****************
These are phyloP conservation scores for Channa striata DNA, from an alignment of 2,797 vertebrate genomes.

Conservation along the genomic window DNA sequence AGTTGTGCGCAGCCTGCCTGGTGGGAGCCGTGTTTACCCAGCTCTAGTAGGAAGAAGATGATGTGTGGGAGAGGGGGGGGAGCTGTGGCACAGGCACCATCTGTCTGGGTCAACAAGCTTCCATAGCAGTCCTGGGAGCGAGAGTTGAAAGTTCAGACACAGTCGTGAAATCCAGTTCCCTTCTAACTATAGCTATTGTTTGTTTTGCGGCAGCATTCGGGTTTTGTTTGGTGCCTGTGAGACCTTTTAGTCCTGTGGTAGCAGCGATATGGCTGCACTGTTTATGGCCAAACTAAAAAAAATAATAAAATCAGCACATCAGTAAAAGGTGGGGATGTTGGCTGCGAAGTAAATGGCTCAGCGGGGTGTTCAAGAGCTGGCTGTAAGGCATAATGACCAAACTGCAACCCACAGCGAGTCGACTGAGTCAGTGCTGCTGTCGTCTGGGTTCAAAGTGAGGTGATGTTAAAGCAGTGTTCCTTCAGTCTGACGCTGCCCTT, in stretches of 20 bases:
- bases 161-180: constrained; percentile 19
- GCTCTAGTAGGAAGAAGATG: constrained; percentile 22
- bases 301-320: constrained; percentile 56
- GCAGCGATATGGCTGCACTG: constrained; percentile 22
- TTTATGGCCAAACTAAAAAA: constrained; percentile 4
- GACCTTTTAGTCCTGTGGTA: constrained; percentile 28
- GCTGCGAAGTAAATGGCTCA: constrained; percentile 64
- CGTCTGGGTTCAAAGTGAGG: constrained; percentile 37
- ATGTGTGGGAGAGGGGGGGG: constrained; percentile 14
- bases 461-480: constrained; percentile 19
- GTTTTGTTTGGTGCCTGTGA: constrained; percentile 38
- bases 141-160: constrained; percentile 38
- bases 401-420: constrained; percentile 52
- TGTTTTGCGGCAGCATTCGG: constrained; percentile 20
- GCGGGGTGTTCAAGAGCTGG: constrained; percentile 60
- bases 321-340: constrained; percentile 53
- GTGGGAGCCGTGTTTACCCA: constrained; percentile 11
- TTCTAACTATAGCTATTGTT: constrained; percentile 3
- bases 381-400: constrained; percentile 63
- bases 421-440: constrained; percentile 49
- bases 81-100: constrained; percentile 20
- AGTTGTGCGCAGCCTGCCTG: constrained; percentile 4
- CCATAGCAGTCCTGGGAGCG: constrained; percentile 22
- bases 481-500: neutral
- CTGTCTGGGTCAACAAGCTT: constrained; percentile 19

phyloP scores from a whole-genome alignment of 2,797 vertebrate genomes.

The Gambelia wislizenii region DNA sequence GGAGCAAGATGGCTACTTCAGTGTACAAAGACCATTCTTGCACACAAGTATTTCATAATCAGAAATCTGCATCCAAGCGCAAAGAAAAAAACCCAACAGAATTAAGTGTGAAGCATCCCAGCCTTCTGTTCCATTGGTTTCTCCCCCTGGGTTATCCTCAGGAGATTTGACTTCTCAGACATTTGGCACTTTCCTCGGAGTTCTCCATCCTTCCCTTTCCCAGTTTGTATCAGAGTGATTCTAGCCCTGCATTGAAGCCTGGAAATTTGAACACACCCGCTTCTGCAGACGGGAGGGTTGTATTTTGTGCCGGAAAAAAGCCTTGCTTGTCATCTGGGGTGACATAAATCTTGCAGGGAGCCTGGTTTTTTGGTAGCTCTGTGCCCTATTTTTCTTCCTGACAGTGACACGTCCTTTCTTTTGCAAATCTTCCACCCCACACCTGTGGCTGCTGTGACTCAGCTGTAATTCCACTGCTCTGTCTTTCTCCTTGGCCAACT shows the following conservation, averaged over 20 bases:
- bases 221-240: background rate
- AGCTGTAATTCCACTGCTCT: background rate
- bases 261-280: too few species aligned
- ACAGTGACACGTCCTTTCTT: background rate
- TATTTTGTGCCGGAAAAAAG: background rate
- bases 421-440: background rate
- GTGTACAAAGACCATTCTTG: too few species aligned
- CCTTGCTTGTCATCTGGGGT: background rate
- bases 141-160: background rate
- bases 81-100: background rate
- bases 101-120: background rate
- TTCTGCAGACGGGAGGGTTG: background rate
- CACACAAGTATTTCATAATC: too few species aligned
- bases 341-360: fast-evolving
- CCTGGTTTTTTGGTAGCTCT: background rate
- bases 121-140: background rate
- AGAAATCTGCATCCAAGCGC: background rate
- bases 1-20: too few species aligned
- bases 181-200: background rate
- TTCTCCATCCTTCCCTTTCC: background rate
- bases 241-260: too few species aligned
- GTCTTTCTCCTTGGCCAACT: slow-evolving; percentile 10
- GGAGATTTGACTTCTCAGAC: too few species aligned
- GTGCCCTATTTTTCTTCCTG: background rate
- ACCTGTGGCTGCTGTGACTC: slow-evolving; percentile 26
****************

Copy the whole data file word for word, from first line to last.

These are phyloP conservation scores for Channa striata DNA, from an alignment of 2,797 vertebrate genomes.

Conservation along the genomic window DNA sequence AGTTGTGCGCAGCCTGCCTGGTGGGAGCCGTGTTTACCCAGCTCTAGTAGGAAGAAGATGATGTGTGGGAGAGGGGGGGGAGCTGTGGCACAGGCACCATCTGTCTGGGTCAACAAGCTTCCATAGCAGTCCTGGGAGCGAGAGTTGAAAGTTCAGACACAGTCGTGAAATCCAGTTCCCTTCTAACTATAGCTATTGTTTGTTTTGCGGCAGCATTCGGGTTTTGTTTGGTGCCTGTGAGACCTTTTAGTCCTGTGGTAGCAGCGATATGGCTGCACTGTTTATGGCCAAACTAAAAAAAATAATAAAATCAGCACATCAGTAAAAGGTGGGGATGTTGGCTGCGAAGTAAATGGCTCAGCGGGGTGTTCAAGAGCTGGCTGTAAGGCATAATGACCAAACTGCAACCCACAGCGAGTCGACTGAGTCAGTGCTGCTGTCGTCTGGGTTCAAAGTGAGGTGATGTTAAAGCAGTGTTCCTTCAGTCTGACGCTGCCCTT, in stretches of 20 bases:
- bases 161-180: constrained; percentile 19
- GCTCTAGTAGGAAGAAGATG: constrained; percentile 22
- bases 301-320: constrained; percentile 56
- GCAGCGATATGGCTGCACTG: constrained; percentile 22
- TTTATGGCCAAACTAAAAAA: constrained; percentile 4
- GACCTTTTAGTCCTGTGGTA: constrained; percentile 28
- GCTGCGAAGTAAATGGCTCA: constrained; percentile 64
- CGTCTGGGTTCAAAGTGAGG: constrained; percentile 37
- ATGTGTGGGAGAGGGGGGGG: constrained; percentile 14
- bases 461-480: constrained; percentile 19
- GTTTTGTTTGGTGCCTGTGA: constrained; percentile 38
- bases 141-160: constrained; percentile 38
- bases 401-420: constrained; percentile 52
- TGTTTTGCGGCAGCATTCGG: constrained; percentile 20
- GCGGGGTGTTCAAGAGCTGG: constrained; percentile 60
- bases 321-340: constrained; percentile 53
- GTGGGAGCCGTGTTTACCCA: constrained; percentile 11
- TTCTAACTATAGCTATTGTT: constrained; percentile 3
- bases 381-400: constrained; percentile 63
- bases 421-440: constrained; percentile 49
- bases 81-100: constrained; percentile 20
- AGTTGTGCGCAGCCTGCCTG: constrained; percentile 4
- CCATAGCAGTCCTGGGAGCG: constrained; percentile 22
- bases 481-500: neutral
- CTGTCTGGGTCAACAAGCTT: constrained; percentile 19

phyloP scores from a whole-genome alignment of 2,797 vertebrate genomes.

The Gambelia wislizenii region DNA sequence GGAGCAAGATGGCTACTTCAGTGTACAAAGACCATTCTTGCACACAAGTATTTCATAATCAGAAATCTGCATCCAAGCGCAAAGAAAAAAACCCAACAGAATTAAGTGTGAAGCATCCCAGCCTTCTGTTCCATTGGTTTCTCCCCCTGGGTTATCCTCAGGAGATTTGACTTCTCAGACATTTGGCACTTTCCTCGGAGTTCTCCATCCTTCCCTTTCCCAGTTTGTATCAGAGTGATTCTAGCCCTGCATTGAAGCCTGGAAATTTGAACACACCCGCTTCTGCAGACGGGAGGGTTGTATTTTGTGCCGGAAAAAAGCCTTGCTTGTCATCTGGGGTGACATAAATCTTGCAGGGAGCCTGGTTTTTTGGTAGCTCTGTGCCCTATTTTTCTTCCTGACAGTGACACGTCCTTTCTTTTGCAAATCTTCCACCCCACACCTGTGGCTGCTGTGACTCAGCTGTAATTCCACTGCTCTGTCTTTCTCCTTGGCCAACT shows the following conservation, averaged over 20 bases:
- bases 221-240: background rate
- AGCTGTAATTCCACTGCTCT: background rate
- bases 261-280: too few species aligned
- ACAGTGACACGTCCTTTCTT: background rate
- TATTTTGTGCCGGAAAAAAG: background rate
- bases 421-440: background rate
- GTGTACAAAGACCATTCTTG: too few species aligned
- CCTTGCTTGTCATCTGGGGT: background rate
- bases 141-160: background rate
- bases 81-100: background rate
- bases 101-120: background rate
- TTCTGCAGACGGGAGGGTTG: background rate
- CACACAAGTATTTCATAATC: too few species aligned
- bases 341-360: fast-evolving
- CCTGGTTTTTTGGTAGCTCT: background rate
- bases 121-140: background rate
- AGAAATCTGCATCCAAGCGC: background rate
- bases 1-20: too few species aligned
- bases 181-200: background rate
- TTCTCCATCCTTCCCTTTCC: background rate
- bases 241-260: too few species aligned
- GTCTTTCTCCTTGGCCAACT: slow-evolving; percentile 10
- GGAGATTTGACTTCTCAGAC: too few species aligned
- GTGCCCTATTTTTCTTCCTG: background rate
- ACCTGTGGCTGCTGTGACTC: slow-evolving; percentile 26